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Sharpening your observation

Increasing your observational skills will definitely pay off as you become more involved in the world of mystery shopping. What clients most want from their mystery shoppers is the ability to observe fine details and record them precisely. For example, if you could determine the exact number of minutes it took to wait in line for a service, that would be a huge benefit to a company that wants information about the average customer's experience. Additionally, being able to see very quickly whether the clothes in a display rack have been put in the right order or if they are disarrayed is good, but observing how long it took an employee to rearrange the clothes would be even better.

Here is some advice for honing your powers of observation:

Write things down in your phone. It's rather suspicious if you keep a notebook with you to record information, but if you tap little notes into your smartphone, it will look like you are texting someone. Record the time it takes to wait in line, and write down any other details about timing, such as the time it takes before someone begins talking to you about buying a product if you happen to be in a store with sales personnel. A furtive glance at your watch won't necessarily tip someone off, but if you look at your watch and then begin texting on your phone, it could be a little suspicious. Try to remember what the time was, and then begin typing later. Honing your short term memory skills will be a good way of doing this. Also, be sure your watch is digital, so you don't have to make estimations by looking at the minute hand.

Practice active observation. One of the talents worth developing is to be observing things all the time, according to Business Insider. While this doesn't mean you need to record every detail in a report, it would help if you pay attention to anything you think someone might be interested to know, such as the conversation you had with the cashier or the clerk at the dressing room. This doesn't mean writing down the actual conversation, but it may help if you put a note like, "everyone at the store is very friendly," or "The people were especially chatty during the morning shift on Saturday." Pay attention also to dress, as some stores enforce the dress code very strictly. It's likely you will receive notes about what to look for, but remember not to discard every other detail. If the information you receive through active observation pertains to your shopping experience in a way you think would help others improve customer experience, then as a mystery shopper, it's your responsibility to report it. Something as trivial as the strong smell of perfume might be important because perfume may not be allowed for workers during their shifts.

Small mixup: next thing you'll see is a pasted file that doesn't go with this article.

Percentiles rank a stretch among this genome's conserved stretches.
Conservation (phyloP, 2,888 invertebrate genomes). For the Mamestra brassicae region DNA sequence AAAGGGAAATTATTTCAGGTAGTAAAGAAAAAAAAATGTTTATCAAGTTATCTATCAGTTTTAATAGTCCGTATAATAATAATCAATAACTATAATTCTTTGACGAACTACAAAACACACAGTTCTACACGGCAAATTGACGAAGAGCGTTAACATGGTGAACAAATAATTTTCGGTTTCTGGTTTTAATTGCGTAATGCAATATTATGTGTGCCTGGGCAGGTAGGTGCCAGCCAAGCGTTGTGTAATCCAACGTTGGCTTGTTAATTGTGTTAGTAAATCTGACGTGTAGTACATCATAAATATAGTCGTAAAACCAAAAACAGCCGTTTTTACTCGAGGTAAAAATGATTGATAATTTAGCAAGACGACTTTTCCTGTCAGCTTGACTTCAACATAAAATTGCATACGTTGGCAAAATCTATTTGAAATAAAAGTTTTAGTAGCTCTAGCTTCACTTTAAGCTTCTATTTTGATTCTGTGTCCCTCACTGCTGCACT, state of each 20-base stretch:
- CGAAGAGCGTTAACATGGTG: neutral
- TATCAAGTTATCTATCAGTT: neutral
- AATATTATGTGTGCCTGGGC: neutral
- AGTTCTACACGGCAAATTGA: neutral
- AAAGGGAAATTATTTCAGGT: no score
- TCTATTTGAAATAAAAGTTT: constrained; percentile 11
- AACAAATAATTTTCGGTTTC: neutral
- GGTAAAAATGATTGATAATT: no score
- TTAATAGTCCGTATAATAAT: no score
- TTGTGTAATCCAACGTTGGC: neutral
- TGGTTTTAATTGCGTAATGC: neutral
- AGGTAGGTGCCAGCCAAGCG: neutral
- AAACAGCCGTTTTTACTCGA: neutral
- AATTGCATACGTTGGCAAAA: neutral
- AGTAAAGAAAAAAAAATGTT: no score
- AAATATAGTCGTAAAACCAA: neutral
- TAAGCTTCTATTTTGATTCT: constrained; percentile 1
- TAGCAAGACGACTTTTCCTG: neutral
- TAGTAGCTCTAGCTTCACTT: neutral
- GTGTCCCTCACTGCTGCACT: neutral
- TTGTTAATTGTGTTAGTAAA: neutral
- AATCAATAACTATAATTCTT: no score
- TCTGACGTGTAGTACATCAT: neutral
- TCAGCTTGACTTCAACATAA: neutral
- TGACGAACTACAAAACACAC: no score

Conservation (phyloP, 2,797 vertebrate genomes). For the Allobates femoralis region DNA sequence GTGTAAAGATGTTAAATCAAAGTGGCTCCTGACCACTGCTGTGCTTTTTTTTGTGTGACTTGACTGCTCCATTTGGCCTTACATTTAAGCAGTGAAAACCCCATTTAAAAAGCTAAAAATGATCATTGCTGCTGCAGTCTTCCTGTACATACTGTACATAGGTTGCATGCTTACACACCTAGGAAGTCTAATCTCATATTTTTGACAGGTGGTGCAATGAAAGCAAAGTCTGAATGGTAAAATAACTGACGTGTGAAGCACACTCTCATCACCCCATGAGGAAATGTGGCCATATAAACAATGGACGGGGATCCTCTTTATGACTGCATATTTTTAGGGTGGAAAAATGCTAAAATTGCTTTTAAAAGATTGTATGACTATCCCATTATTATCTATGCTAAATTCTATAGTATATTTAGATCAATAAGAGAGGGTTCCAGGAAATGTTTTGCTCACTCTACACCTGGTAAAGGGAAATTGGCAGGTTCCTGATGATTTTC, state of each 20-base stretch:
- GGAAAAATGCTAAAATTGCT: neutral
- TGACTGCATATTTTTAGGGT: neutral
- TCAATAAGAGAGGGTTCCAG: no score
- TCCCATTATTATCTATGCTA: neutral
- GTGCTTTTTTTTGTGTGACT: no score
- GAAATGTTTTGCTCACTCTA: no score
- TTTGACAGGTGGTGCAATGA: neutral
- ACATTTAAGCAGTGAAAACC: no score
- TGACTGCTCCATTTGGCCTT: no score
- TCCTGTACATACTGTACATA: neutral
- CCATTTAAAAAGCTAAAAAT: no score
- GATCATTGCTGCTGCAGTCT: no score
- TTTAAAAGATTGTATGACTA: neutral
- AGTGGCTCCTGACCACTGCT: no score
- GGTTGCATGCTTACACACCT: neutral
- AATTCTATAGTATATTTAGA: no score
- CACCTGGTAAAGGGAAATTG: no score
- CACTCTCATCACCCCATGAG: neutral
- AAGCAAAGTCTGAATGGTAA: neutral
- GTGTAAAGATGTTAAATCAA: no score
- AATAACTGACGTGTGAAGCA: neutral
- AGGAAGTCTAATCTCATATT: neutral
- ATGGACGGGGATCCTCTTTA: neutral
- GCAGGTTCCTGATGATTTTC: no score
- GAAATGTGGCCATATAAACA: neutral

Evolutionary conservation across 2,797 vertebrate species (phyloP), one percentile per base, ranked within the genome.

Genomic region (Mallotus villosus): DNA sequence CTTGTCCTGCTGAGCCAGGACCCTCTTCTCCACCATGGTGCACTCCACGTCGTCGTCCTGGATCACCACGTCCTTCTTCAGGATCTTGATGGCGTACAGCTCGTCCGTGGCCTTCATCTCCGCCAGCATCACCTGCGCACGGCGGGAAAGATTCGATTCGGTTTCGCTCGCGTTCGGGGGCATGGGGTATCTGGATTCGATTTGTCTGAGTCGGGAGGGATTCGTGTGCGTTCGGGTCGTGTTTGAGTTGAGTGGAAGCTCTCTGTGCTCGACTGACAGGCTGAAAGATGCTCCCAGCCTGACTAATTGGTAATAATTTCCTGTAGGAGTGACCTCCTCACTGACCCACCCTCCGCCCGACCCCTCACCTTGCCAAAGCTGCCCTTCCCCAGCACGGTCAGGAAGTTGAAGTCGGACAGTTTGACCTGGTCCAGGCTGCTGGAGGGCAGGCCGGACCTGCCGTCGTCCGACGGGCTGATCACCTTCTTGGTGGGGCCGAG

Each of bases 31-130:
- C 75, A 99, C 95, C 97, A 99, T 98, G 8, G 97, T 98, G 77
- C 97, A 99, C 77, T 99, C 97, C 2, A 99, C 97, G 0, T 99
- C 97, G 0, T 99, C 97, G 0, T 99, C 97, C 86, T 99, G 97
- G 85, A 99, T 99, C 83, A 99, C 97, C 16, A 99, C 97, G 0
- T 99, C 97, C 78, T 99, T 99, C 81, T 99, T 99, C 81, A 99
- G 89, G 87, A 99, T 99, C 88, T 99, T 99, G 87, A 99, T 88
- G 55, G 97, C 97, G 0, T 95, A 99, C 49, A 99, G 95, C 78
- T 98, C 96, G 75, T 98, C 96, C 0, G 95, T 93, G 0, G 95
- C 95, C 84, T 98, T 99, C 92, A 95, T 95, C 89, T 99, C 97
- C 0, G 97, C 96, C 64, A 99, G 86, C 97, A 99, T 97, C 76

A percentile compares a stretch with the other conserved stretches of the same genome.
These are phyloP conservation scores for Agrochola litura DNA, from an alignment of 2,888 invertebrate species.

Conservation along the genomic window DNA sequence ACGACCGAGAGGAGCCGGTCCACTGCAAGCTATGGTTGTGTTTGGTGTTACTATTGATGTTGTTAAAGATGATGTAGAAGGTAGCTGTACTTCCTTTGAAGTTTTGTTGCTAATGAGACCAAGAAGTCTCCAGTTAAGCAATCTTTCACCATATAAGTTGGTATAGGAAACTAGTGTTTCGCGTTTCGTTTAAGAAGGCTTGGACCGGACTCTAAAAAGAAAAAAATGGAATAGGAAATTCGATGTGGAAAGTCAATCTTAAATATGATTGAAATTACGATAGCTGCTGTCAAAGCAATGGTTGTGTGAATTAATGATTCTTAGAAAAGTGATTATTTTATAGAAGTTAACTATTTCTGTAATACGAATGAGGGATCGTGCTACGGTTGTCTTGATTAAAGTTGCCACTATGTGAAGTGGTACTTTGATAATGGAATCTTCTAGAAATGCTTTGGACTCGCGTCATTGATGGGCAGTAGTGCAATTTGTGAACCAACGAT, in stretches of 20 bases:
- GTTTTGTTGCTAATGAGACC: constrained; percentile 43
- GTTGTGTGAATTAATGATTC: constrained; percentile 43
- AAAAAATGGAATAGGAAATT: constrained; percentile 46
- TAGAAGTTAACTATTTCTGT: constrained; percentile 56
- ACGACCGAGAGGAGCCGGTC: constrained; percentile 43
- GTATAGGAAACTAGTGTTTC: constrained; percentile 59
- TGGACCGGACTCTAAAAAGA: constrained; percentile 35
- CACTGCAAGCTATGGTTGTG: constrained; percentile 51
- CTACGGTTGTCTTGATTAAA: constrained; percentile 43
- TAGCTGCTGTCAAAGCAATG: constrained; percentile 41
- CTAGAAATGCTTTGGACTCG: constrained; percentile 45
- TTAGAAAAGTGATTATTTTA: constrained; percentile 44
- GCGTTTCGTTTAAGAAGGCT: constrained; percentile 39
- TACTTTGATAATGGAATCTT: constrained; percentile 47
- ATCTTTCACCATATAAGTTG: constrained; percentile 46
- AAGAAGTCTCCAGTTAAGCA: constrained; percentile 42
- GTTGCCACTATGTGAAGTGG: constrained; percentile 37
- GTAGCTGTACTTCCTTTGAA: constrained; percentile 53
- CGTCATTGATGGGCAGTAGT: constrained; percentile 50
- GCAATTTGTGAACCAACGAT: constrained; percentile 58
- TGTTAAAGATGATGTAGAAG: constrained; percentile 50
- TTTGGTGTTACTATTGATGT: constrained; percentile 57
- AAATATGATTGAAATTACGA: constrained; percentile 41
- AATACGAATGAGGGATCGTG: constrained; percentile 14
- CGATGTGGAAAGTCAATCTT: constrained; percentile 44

Be mindful. According to Make Art Transform Life, the skills of a great artist come from being mindful. This might seem like it wouldn't apply to the world of mystery shopping, but many observations that pass unnoticed by the casual visitor cannot escape the attention of a truly excellent mystery shopper. This applies to the above advice, as well, but the focus here is less on noticing everything and more on never letting your attention wander from the job. While you want to experience the store primarily as a shopper, and therefore ought to be rather casual as you go about your business, don't forget to look at your watch when you make it to the front of the line, and don't forget to listen carefully to the wording that is used when someone is telling you about a product.

By honing your powers of observation, you may find that writing the reports at the end of an assignment becomes much easier, which in turn will improve your odds at getting more mystery shopping jobs.